The late computer scientist Claude Shannon has a well-deserved reputation as the father of information theory, but he was also an avid unicyclist, juggler and tinkerer. He even built his own robotic juggling machine out of parts from an Erector set, programming it to juggle three metal balls by bouncing them against a drum.

In the early 1980s, Shannon published the first formal mathematical theorem of juggling, correlating the length of time balls are in the air with how long each ball stays in the juggler’s hand. His theorem demonstrated the importance of hand speed to successful juggling.

Mathematicians have been fascinated by juggling ever since. “I think it’s a matter of making sense of the order that’s in the juggling patterns,” said Jonathan Stadler, a math professor at Capital University in Ohio who started juggling as a teenager. “It has to do with understanding how things fit together.”

Breaking Down Shannon’s Equation

\((F+D)H = (V+D)N\)F = how long a ball stays in the air

D = how long a ball is held in a hand

H = number of hands

V = how long a hand is empty

N = number of balls being juggled

In essence, juggling comes down to simple projectile motion, with each ball following a neat parabolic arc as it is tossed — except that there are multiple balls following interweaving paths in periodically repeating patterns. For a single juggler, there are three basic patterns: the cascade, in which an odd number of balls are tossed from one hand to the other; the fountain, in which an even number of balls are juggled in two separate columns; and the shower, in which all the balls are tossed in a circle. A more experienced juggler might throw more than one object from a single hand at the same time, a practice known as multiplexing.

There are many possible combinations of throws, so how do jugglers decide which ones will produce a valid pattern? They do so by means of a mathematical notation system called site swaps that links each ball thrown to how long it stays in the air, describing this in terms of “beats.”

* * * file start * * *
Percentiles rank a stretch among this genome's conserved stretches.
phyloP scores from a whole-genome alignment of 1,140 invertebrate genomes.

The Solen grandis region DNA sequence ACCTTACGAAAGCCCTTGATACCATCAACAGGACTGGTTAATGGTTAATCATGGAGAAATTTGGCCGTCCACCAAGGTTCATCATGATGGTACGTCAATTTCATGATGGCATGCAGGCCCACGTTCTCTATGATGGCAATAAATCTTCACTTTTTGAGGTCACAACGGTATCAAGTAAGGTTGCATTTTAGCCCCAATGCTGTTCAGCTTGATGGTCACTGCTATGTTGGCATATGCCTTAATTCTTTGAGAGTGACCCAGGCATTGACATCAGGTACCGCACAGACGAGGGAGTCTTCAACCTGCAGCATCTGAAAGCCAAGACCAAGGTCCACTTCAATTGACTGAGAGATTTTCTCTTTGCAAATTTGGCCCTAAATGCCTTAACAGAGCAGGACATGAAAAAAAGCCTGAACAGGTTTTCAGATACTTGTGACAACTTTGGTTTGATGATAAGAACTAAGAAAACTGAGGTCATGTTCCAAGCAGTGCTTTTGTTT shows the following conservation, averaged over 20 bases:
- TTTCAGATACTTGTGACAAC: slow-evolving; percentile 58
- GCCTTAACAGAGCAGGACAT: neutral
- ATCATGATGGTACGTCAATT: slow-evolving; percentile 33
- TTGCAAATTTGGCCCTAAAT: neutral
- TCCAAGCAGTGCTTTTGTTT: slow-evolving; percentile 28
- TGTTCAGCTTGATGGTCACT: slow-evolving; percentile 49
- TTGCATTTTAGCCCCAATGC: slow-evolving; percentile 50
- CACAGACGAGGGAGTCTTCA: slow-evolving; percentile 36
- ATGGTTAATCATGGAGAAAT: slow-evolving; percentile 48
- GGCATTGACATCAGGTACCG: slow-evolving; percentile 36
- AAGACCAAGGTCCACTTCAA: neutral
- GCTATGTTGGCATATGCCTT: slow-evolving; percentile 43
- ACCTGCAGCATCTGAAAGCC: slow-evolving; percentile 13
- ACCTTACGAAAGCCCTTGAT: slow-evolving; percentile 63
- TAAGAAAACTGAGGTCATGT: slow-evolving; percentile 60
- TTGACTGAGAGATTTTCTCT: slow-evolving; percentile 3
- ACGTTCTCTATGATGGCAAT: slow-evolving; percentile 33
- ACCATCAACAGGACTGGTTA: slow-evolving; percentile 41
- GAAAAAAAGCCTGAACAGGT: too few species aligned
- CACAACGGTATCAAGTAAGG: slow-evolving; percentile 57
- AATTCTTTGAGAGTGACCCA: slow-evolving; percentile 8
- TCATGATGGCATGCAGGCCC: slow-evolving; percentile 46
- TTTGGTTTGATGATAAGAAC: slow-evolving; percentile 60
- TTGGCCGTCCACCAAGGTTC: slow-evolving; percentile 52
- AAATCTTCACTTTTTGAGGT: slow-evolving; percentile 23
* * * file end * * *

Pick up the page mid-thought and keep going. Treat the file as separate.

For example, a one-beat throw means the juggler simply passes the ball from one hand to the other. If the ball is tossed into the air, the height it reaches determines how long it takes for the ball to return to the juggler’s hand — two beats, three beats, or more. The more beats, the higher the ball must be thrown to maintain the pattern. Thanks to the availability of online animation tools, a juggler can see what a given pattern will look like before attempting the trick in the physical world.

Ultimately, juggling holds an aesthetic as well as intellectual appeal for the mathematician. “The way that I feel when I look at a nice equation is the same way I feel when I look at a nice juggling pattern,” said Burkard Polster of Australia’s Monash University, who literally wrote the book on the mathematics of juggling in 2002. “There’s nothing superfluous there.”

*This article was reprinted on ScientificAmerican.com.*

Fantastic,

I already used your film in one of my lessons to illustrate how beautiful maths can be!

Yesterday I read about your survey in one of our newspapers (www.nrc.nl). THANKS!

It’s a great observation done after spending quite a lot of time. it’s simply amazing. Shannon, you have become a hero of today’s mathematics. Jennifer Ouellette, I truly appreciate your work. this opens youngsters mind towards their hidden skill and analytical thinking in their brains. Keep it up.

Your article hotlinks to the video of Shannon I put online; it would therefore would have been polite to provide attribution. You also might have noted my paper: https://www2.bc.edu/~lewbel/jugweb/sciamjug.pdf

I just viewed the video Model Behavior: The Mathematics of Juggling. It was very knowledgeable about the art of juggling. It was interested to learn and actually see that braiding and juggling share the same theory in patterns. Very cool video!

This video was crazy. I have always been incapable of juggling so I have never really had an interest in it. I never knew how much that there really was to juggling, with all the different patterns and sequences. Although juggling is foreign to me and I was really confused on the sequences I still thought this video was really interesting. My favorite part was the braiding, I thought it was sweet how you could braid things like hair or string by juggling. This video was awesome!!